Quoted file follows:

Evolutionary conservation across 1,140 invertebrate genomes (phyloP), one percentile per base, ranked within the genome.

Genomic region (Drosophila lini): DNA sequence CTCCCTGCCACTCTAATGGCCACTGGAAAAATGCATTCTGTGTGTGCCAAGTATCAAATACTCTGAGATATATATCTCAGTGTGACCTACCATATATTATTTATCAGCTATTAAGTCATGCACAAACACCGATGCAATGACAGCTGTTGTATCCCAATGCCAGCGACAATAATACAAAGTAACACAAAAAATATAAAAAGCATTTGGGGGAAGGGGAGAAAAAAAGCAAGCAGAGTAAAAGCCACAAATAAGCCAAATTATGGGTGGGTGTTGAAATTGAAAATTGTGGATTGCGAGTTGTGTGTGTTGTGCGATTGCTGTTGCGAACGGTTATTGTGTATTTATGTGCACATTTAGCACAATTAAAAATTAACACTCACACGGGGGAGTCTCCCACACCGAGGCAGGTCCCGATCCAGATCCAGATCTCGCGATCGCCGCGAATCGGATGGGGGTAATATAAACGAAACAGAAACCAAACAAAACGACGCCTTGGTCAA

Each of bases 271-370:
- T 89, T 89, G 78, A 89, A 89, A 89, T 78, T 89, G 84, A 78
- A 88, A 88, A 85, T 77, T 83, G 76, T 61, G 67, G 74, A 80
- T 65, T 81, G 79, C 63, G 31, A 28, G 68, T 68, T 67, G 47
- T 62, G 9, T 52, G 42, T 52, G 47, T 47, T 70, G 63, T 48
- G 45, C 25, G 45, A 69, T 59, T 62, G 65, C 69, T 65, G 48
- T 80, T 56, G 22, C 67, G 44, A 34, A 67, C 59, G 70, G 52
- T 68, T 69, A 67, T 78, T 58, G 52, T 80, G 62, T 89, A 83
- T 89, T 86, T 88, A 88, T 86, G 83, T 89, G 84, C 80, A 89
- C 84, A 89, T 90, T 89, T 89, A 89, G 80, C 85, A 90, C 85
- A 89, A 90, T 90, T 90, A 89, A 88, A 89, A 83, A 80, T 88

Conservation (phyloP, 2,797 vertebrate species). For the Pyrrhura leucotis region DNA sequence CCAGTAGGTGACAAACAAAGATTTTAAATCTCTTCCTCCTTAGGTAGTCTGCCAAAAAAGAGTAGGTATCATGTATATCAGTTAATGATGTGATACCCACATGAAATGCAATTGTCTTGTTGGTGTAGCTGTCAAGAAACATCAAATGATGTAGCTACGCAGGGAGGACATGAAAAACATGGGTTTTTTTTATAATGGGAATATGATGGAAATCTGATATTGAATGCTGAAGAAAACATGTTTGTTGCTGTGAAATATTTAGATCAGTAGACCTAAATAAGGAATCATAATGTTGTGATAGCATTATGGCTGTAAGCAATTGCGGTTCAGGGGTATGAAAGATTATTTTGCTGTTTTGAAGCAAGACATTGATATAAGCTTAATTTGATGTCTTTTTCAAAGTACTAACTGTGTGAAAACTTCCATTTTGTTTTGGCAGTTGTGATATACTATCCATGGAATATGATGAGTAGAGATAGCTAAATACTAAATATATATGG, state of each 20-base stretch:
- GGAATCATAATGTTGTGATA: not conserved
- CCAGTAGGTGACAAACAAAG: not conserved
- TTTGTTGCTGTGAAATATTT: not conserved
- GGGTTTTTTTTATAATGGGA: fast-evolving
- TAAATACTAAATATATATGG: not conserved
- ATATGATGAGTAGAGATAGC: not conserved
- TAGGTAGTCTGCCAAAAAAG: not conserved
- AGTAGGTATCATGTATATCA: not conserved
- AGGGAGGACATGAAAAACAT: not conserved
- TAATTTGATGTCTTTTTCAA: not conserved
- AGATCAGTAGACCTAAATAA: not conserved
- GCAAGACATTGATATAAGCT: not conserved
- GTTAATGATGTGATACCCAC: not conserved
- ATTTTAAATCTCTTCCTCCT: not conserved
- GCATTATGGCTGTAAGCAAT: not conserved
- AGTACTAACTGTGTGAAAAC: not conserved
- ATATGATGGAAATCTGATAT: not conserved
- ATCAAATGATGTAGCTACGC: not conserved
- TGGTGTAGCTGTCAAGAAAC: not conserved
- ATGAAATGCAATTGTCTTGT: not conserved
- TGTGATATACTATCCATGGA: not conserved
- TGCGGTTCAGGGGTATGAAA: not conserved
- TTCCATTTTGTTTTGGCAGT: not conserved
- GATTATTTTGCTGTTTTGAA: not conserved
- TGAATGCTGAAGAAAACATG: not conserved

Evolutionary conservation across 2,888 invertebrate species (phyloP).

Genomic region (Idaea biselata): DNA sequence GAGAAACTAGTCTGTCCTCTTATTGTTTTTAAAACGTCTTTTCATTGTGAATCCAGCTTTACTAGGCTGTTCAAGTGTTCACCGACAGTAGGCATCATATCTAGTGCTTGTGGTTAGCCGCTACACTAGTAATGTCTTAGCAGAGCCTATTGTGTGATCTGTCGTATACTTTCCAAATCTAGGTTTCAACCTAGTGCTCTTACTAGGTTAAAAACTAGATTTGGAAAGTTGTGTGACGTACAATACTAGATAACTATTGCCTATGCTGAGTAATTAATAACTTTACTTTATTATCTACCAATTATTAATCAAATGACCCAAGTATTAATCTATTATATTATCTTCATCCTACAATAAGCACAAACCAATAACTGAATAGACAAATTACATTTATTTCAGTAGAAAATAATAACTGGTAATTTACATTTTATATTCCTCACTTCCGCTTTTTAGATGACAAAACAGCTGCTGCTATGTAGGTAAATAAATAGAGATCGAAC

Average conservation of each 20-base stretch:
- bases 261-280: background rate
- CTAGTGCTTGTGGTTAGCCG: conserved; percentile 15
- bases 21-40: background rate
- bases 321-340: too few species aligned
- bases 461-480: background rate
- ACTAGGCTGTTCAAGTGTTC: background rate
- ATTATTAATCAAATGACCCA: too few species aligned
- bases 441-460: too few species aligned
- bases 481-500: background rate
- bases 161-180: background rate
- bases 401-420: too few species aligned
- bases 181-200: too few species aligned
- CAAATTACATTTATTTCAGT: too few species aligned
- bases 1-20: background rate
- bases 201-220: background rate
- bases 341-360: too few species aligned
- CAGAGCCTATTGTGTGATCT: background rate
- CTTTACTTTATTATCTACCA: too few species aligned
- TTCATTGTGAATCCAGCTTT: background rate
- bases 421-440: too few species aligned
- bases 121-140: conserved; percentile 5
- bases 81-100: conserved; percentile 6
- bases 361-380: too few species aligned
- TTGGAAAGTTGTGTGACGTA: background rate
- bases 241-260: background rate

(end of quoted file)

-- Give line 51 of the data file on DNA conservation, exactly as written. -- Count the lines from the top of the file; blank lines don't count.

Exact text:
- bases 481-500: background rate